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Appeals Court Sides With Workers In Long-Running Prevailing Wage Case

After nearly a decade of litigation, the Kentucky Court of Appeals has ruled on a case dealing with the state’s prevailing wage law.

For years Mechanical Contractor TECO has been at odds with employees who claimed they were underpaid for labor performed on several public works projects back in 2000 and 2001.

At issue was the rate at which they were compensated, which the employees argued was not consistent with prevailing wage law in Kentucky. TECO, in turn, filed a suit challenging the constitutionality of that law.

Ultimately, the Appeals Court sided with the workers.

"This is a landmark ruling," says Daniel Lowry with the Kentucky Labor Cabinet. "What the court found that TECO was basically doing was violating the law by splitting up the employees' work hours and their pay rate. What they would do is use their own predetermined formula to come up with the pay they wanted to give them instead of what the law said they deserved."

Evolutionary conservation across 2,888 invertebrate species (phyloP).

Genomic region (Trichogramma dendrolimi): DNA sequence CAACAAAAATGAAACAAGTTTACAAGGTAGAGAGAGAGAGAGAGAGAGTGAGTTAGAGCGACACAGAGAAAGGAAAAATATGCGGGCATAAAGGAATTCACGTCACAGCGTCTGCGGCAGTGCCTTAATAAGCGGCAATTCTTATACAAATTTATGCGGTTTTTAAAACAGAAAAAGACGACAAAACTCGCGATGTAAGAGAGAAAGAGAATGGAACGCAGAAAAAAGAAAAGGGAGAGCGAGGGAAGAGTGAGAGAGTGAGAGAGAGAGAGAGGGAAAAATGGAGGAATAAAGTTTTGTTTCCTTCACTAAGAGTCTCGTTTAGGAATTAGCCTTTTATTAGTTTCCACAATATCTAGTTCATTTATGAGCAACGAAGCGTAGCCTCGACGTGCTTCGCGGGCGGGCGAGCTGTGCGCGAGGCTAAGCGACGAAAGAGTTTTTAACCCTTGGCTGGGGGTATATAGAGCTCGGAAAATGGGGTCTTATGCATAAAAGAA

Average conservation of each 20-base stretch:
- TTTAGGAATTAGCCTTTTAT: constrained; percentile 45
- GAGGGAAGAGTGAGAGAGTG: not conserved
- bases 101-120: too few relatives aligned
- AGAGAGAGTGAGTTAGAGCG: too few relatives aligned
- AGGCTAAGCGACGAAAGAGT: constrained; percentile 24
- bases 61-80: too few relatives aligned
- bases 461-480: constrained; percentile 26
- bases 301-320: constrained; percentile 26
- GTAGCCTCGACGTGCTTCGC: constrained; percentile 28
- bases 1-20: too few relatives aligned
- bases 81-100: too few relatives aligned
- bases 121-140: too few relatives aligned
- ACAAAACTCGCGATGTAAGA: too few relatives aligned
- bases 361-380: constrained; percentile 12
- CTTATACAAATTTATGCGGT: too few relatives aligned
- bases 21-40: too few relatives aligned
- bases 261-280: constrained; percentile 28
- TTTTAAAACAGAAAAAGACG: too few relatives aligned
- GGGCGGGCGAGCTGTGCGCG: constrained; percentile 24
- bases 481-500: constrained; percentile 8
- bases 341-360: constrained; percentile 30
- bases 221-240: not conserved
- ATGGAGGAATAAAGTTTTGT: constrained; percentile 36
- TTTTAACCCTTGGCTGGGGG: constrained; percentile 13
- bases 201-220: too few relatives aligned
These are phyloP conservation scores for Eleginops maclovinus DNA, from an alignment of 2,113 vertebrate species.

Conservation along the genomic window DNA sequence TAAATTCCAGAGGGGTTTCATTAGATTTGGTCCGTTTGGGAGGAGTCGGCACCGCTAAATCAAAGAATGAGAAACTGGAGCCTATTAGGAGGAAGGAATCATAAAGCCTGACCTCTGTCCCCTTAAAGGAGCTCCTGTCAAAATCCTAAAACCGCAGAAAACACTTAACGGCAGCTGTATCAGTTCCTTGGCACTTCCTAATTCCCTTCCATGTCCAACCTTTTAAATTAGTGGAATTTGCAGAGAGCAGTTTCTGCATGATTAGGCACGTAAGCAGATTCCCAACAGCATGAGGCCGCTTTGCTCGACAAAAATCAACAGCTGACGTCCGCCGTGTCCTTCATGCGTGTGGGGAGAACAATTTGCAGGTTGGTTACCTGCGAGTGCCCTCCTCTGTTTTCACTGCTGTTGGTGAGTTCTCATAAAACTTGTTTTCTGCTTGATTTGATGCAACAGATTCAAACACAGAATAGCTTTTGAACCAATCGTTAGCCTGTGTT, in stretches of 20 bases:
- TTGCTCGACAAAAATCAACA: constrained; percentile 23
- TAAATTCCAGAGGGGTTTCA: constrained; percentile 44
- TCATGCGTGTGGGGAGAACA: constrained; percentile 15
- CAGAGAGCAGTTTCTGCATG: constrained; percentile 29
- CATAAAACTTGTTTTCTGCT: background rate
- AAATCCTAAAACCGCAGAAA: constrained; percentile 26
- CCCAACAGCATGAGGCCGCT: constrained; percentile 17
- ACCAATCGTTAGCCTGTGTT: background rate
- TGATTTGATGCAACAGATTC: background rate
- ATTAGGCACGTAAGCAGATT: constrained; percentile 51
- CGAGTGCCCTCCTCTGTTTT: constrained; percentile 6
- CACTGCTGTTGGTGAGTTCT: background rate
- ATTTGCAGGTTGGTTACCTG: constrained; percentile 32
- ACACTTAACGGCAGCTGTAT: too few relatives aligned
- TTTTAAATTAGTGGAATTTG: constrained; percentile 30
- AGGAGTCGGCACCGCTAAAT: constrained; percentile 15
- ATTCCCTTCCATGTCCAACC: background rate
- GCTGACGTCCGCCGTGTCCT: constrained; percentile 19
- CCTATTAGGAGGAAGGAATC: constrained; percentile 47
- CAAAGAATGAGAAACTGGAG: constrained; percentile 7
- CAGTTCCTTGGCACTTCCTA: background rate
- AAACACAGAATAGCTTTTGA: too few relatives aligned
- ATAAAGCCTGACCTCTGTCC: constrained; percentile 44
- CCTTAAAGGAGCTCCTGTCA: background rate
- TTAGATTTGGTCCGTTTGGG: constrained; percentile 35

The ruling means TECO must pay close to $124,000 in back wages, civil penalties, and interest.

But while the state’s courts – including the high court – have all weighed in on the side of the prevailing wage law, TECO has filed a petition for a rehearing with the Court of Appeals. If that’s denied, the company has one last window of 30 days to make a final appeal to the Supreme Court.

Josh James fell in love with college radio at Western Kentucky University's student station, New Rock 92 (now Revolution 91.7). After working as a DJ and program director, he knew he wanted to come home to Lexington and try his hand in public radio.